A big Sunni minority and a smaller Shi’ite community are not at odds with the Ibadi majority, and Muscat is keen to keep it that way. Already some Omanis and foreign diplomats say the influence of Saudi Arabia’s conservative Wahhabi school of Islam sometimes causes friction.

“From time to time, we see Wahhabi sheikhs on Saudi television channels brand Ibadis as heretics and that doesn’t go down very nicely,” said Saif al-Maskery, a former Omani diplomat who held a senior GCC role from 1987-93. Sectarian gestures from Iranian Shi’ites were a problem too, he said.


All this is happening as Oman faces a long-term fall in oil revenue, public anger about unemployment and corruption, and worries about the political future.

Qaboos, 73, has no children or designated successor. Omanis are not yet confident in the state institutions, such as an elected parliament with few real powers, that he has slowly built.

Since the protests in 2011, Qaboos has accelerated efforts to strengthen political institutions and is pursuing a high-profile anti-corruption campaign, with trials of some senior executives and former officials on bribery charges.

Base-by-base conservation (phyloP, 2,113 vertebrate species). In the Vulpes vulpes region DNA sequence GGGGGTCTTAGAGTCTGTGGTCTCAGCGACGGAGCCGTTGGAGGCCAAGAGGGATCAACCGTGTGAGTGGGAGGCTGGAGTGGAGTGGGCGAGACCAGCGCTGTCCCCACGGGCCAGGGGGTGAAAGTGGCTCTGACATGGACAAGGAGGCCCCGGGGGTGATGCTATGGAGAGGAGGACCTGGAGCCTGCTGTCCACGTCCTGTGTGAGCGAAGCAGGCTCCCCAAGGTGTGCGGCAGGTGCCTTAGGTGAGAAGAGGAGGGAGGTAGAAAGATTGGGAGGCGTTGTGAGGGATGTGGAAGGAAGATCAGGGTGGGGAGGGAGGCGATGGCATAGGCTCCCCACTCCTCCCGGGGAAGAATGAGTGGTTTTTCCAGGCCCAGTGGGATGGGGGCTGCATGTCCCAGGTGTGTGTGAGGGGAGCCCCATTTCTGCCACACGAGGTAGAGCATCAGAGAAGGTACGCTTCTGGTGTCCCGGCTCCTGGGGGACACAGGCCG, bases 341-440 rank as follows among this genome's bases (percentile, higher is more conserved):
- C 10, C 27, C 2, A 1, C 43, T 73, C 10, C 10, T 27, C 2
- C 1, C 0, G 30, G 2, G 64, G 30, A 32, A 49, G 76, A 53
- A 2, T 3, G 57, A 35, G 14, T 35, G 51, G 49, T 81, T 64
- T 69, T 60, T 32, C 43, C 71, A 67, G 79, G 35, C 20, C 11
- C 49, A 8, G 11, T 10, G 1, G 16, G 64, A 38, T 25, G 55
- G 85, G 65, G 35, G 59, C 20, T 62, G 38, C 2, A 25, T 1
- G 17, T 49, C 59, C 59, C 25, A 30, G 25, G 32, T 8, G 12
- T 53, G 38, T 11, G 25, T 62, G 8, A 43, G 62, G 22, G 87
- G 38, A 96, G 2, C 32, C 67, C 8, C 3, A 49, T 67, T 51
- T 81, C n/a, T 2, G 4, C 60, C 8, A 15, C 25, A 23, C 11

The government has also taken steps to bolster employment at home, ordering a pay increase for Omanis and announcing new curbs on recruiting foreign workers.

In the long term the country recognises it must diversify away from oil and expand trade outside the GCC, including with Iran. After the Arab Spring, the GCC pledged $10 billion in aid to Oman. However, this will mostly be used on joint projects such as a railway stretching from Oman through the United Arab Emirates and Saudi Arabia to Kuwait.

Trade with Iran is now estimated at a modest $250 million a year, but in August Muscat signed a 25-year deal with Tehran to import gas, worth around $60 billion over its lifetime.

This, together with a $16 billion project to develop Oman’s own gas reserves signed with BP this month, should help to relieve bottlenecks in infrastructure and industrial projects.

It also shows the benefits to Oman of pursuing a conciliatory policy, and its worries that the political considerations of Saudi Arabia may not be in the Sultanate’s long-term interests.

“Oman joined the GCC as part of its concern for regional stability,” Maskery said. “Neither the Omani people nor its leadership will agree to be dissolved in a larger entity.”